All easy jobs. Good Luck! Dan
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PostPost by: JohnCh » Wed Apr 24, 2019 2:25 pm

My car arrived with 1/4" play in the steering which was traced to failed rubber bushings in the coupler. It's very easy to check when rotating the steering column, so I suggest starting there. If that's the cause, you can either stay stock or replace with a u-joint. I opted for the latter and ordered one from Dave Bean that was a cheap design and only removed half the play. That was replaced with the version carried by RD Enterprises which is much heavier duty and fixed the issue.

-John
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PostPost by: tdskip » Wed Apr 24, 2019 2:32 pm

Thanks gentlemen, great input. Will do some online catalog surfing.
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PostPost by: tdskip » Wed Apr 24, 2019 2:44 pm

Oops - intended to ask if there is any downside to running a u-joint? I suppose some slight increase in harshness but my guess is that is fairly minimal?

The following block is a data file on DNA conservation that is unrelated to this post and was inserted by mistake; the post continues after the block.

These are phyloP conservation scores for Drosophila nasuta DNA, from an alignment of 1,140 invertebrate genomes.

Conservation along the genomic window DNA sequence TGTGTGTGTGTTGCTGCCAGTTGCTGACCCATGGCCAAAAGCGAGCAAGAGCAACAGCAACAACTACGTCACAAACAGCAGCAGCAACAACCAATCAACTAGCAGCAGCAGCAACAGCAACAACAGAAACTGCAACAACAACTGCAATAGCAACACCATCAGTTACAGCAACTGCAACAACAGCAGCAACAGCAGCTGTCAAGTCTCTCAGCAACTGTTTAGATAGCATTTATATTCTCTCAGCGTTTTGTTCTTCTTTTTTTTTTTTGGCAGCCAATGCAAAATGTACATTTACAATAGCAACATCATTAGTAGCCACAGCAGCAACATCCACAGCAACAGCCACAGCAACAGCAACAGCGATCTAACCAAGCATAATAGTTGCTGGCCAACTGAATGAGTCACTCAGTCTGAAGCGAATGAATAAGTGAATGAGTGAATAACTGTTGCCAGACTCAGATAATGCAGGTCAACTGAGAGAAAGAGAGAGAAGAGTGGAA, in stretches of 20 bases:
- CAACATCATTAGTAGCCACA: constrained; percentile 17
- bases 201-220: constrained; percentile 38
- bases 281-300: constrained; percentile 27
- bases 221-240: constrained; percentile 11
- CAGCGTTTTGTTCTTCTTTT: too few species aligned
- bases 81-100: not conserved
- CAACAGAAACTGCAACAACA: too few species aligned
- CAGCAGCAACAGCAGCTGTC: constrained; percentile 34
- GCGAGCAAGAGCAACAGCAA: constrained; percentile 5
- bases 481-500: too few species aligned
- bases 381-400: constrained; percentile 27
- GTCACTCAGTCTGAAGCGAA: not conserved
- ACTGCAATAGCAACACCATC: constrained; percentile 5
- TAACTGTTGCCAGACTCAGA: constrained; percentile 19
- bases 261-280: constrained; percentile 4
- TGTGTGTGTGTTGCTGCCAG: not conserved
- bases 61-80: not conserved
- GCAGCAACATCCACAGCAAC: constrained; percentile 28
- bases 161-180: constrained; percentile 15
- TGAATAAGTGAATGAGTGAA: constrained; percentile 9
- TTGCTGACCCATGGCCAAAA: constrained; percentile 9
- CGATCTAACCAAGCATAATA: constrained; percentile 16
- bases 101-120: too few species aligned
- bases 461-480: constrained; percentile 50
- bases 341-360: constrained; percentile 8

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PostPost by: JohnCh » Wed Apr 24, 2019 3:01 pm

Looking at the design, the stock part adds rubber in the steering system that theoretically should dampen vibration at the expense of introducing just a touch less precision. In practice, I'm not sure either is noticeable compared to a u-joint, but to be fair, my rubber bushings were shot, so my experience between the two designs is compromised. I will say that I don't notice any issues with the u-joint installed. There is neither harshness nor vibration. Others with more experience may have a different opinion.

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PostPost by: tdskip » Wed Apr 24, 2019 3:11 pm

Thank you John
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PostPost by: JonB » Wed Apr 24, 2019 3:15 pm

In order to combat looseness in the steering:

  • Swap out the track rod ends
  • Replace standard coupling for a U/J and make sure it is proper tight